Press Release WHO/52
13 July 1998
POLIO ERADICATION HOME STRETCH IS AROUND THE CORNER
"The countdown for the year 2000 goal of poliomyelitis eradication has begun in earnest," said Dr Bjorn Melgaard, Chief of the WHO Expanded Programme on Immunization, at the end of a week-long session at the headquarters of the World Health Organization (WHO) in Geneva. "We have the road map, we know we are on the right track but the last leg of the race includes some of the toughest terrain. Failure in one country is global failure. We must focus our efforts on the remaining polio-endemic countries".
Members of the Global Technical Consultative Group on Polio Eradication (TCG), gathered in Geneva for their annual assessment meeting, voiced their concern that a deadly combination of a shortfall in funds and an overdose of complacency can jeopardise efforts to eradicate polio in the final stages of the global campaign.
"We are virtually on the home stretch", explains Dr Bruce Aylward, in charge of the WHO Global Polio Eradication Initiative, "and we badly need the second wind to finish on time. Only a handful of polio-endemic countries is left in the world. The programme is already fully functioning even in Afghanistan and Somalia. But unless all countries of the world without a single exception are certified polio-free we can not stop routine polio immunization nor can we start enjoying the benefits of polio eradication to the tune of US$ 1.5 billion which will be saved each year".
The polio virus is still circulating widely in three specific areas which include large, densely populated countries: Bangladesh, India, Nepal, Pakistan in South Asia; the Democratic Republic of Congo and Nigeria in West and Central Africa; and Ethiopia, Somalia and Sudan in the Horn of Africa.
Members of the TCG group pointed out that "in the decade since the initiative was launched there has been a 90% decline in reported cases worldwide. This achievement is especially remarkable given a chronic shortfall in human and financial resources needed for this task". However, unless sufficient resources are mobilized on a timely basis, the eradication goal will not be met, warned the experts.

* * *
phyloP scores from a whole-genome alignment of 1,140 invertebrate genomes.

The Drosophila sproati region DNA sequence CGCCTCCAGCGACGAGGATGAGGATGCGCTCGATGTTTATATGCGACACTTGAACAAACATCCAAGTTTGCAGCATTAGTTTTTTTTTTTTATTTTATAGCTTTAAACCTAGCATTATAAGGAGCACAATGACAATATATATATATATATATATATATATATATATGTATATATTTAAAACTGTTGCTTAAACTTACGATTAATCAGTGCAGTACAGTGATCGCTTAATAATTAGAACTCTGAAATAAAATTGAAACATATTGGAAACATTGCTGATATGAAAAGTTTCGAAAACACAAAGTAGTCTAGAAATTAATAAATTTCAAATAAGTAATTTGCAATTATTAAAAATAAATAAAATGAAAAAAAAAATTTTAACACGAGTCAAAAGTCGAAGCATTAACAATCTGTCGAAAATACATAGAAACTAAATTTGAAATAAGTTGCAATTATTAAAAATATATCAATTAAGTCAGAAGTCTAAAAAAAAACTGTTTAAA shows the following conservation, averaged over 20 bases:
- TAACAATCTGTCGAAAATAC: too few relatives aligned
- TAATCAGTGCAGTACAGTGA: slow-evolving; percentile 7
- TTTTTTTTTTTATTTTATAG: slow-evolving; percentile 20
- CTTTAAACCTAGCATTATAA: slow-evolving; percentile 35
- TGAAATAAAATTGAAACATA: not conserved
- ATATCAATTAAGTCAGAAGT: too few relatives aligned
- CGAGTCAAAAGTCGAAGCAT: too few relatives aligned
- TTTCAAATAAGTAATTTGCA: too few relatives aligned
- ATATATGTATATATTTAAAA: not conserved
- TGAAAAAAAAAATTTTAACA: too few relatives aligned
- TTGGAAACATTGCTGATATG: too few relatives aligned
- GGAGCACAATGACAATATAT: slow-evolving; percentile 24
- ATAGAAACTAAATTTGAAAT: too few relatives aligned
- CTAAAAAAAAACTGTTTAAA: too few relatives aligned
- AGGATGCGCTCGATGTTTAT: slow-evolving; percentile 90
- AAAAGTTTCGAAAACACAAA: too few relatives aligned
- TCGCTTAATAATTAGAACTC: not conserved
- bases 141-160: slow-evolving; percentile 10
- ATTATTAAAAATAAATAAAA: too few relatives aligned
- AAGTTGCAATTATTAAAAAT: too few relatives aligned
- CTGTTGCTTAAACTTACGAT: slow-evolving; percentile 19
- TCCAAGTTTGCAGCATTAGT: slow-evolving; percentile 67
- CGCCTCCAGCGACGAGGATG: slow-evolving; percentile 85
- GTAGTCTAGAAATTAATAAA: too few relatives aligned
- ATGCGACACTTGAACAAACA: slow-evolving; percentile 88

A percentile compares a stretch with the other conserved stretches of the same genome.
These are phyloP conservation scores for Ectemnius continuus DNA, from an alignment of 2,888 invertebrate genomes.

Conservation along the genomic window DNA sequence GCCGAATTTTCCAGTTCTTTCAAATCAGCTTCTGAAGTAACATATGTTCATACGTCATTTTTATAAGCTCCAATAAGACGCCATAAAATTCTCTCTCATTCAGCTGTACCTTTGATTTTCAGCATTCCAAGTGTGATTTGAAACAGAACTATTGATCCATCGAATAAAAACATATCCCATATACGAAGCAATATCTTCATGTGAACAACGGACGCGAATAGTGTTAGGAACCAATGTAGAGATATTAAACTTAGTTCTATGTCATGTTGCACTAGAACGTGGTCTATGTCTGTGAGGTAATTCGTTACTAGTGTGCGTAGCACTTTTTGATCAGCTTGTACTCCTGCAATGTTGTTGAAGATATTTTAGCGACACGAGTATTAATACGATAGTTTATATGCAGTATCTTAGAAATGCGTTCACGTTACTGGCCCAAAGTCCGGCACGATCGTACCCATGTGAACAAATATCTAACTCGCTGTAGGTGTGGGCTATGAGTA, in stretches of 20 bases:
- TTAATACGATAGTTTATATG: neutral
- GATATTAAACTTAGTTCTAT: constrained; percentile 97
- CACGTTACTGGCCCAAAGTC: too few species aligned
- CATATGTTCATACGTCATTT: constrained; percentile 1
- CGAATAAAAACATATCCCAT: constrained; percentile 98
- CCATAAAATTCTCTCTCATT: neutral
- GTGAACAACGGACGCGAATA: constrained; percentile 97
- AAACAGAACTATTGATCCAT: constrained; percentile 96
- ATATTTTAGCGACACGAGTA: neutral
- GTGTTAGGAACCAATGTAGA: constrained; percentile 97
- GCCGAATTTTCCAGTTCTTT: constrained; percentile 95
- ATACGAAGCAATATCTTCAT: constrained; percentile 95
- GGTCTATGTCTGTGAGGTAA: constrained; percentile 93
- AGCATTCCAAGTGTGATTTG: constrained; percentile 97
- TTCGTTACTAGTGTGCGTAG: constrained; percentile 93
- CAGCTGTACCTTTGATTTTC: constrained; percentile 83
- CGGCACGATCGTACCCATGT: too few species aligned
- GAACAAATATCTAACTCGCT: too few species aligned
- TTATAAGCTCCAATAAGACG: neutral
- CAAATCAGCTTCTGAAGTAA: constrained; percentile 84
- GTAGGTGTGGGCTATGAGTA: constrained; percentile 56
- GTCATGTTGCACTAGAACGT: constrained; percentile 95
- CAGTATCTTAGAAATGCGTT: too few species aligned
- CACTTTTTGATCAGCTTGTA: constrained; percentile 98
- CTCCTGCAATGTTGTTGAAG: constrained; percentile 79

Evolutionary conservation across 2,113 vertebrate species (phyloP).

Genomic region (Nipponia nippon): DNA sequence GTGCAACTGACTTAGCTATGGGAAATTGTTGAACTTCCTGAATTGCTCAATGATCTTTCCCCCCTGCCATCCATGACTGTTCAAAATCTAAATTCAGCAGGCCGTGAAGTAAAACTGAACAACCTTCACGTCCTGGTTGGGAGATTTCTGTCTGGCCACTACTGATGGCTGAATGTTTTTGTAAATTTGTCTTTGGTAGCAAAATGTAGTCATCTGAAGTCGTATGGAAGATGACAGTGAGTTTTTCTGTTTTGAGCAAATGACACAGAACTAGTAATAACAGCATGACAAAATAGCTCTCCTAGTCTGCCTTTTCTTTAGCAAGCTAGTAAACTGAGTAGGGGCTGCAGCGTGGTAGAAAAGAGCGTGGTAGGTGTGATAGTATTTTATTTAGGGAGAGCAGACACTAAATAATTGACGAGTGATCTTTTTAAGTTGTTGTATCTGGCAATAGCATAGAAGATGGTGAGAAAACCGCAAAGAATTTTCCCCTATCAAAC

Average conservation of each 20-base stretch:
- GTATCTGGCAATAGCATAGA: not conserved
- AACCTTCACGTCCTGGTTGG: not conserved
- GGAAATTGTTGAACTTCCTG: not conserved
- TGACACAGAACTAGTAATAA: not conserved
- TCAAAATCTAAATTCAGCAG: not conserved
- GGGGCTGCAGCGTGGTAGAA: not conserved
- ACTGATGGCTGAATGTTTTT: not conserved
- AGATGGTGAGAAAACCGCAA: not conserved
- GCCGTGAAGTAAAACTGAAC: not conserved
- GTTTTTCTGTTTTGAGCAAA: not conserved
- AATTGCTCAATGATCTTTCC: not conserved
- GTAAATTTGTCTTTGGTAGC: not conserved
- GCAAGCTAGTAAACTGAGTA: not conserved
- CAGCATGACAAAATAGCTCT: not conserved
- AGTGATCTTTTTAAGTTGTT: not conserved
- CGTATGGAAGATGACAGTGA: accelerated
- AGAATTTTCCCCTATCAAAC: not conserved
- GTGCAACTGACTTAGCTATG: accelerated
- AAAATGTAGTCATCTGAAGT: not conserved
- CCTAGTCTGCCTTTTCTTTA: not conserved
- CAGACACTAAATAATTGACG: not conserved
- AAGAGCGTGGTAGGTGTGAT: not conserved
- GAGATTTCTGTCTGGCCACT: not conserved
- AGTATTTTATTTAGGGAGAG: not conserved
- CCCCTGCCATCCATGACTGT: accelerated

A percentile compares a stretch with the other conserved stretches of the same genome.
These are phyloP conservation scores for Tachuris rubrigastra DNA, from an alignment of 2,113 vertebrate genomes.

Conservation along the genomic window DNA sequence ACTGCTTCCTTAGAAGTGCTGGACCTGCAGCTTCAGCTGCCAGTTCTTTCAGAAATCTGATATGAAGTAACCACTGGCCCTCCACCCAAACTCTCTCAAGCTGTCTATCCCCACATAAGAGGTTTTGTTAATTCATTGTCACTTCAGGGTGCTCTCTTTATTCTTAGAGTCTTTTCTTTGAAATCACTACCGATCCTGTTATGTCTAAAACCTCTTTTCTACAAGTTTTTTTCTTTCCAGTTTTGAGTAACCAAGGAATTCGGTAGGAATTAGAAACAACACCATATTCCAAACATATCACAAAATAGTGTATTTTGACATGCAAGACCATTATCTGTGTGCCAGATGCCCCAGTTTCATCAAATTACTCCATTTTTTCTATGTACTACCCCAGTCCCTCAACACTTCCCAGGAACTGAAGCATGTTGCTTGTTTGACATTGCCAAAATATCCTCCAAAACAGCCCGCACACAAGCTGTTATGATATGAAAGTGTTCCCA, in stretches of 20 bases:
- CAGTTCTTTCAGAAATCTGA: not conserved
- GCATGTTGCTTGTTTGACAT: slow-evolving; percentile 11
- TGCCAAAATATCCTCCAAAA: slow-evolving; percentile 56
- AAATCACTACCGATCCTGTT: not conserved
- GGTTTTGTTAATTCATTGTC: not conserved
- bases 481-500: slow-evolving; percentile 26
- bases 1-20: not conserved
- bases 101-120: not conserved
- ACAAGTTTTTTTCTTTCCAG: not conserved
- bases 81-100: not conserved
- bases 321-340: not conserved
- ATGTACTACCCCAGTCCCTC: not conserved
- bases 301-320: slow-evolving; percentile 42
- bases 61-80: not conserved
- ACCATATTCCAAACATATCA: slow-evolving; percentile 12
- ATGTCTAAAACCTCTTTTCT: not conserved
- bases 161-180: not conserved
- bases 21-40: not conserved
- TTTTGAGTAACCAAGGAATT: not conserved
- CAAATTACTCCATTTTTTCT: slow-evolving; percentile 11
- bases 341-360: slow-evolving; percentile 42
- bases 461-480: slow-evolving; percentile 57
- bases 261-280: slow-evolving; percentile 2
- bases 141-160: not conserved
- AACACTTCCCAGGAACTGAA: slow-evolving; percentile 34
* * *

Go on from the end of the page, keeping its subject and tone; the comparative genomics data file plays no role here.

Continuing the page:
While the vast majority of the costs of polio eradication are borne by the polio endemic countries themselves, for 1999 alone, nearly US$150 million in additional external support is still to be found. It is particularly critical that additional resources are mobilized for the poorest countries where the shortfall is greatest.
The funds are needed not only for the purchase and delivery of polio vaccine. Since the start of the global effort to eradicate polio in 1988, over 110 countries have conducted mass immunization campaigns and virtually all polio-endemic countries have started or enhanced their national epidemiological surveillance programs. The latter is critical as the global effort to eradicate polio gets closer to the finishing line.
Unless governments can demonstrate that polio has been eradicated in their country, the independent Global Commission for the Certification of Polio Eradication can not complete its work. WHO and its partners are helping the remaining polio-endemic countries to build reliable epidemiological surveillance systems.
It is difficult to overestimate the importance of this particular phase of the global polio eradication campaign. In order to be able to pronounce their country polio-free, epidemiologists should investigate all cases of acute flaccid paralysis. This is impossible to do without properly equipped laboratories and properly trained personnel. Establishing the necessary surveillance and laboratory infrastructure obviously costs money. But this is money well spent. Once polio has gone, the former polio-endemic countries will retain fully functional epidemiological surveillance systems which are already being used to track other communicable diseases.
At the end of their deliberations, the TCG group made the following recommendation: Because of the time sensitive needs of the polio eradication effort, this programme must be made a top priority of WHO, UNICEF, other United Nations agencies, national governments, partners, bilateral and multilateral agencies, and the global community. Commitment of the leadership at the highest level in all these organizations is essential to eradicate polio.
The legacy of polio eradication will not only be the prevention of millions of cases of paralysis and permanent disability, but also a victory for global public health, with the demonstration that diverse groups throughout the world can work together towards a common goal. The successful conclusion of this initiative will have substantial implications for other public health initiatives, the strengthening of national health services and the credibility of national and international organizations.
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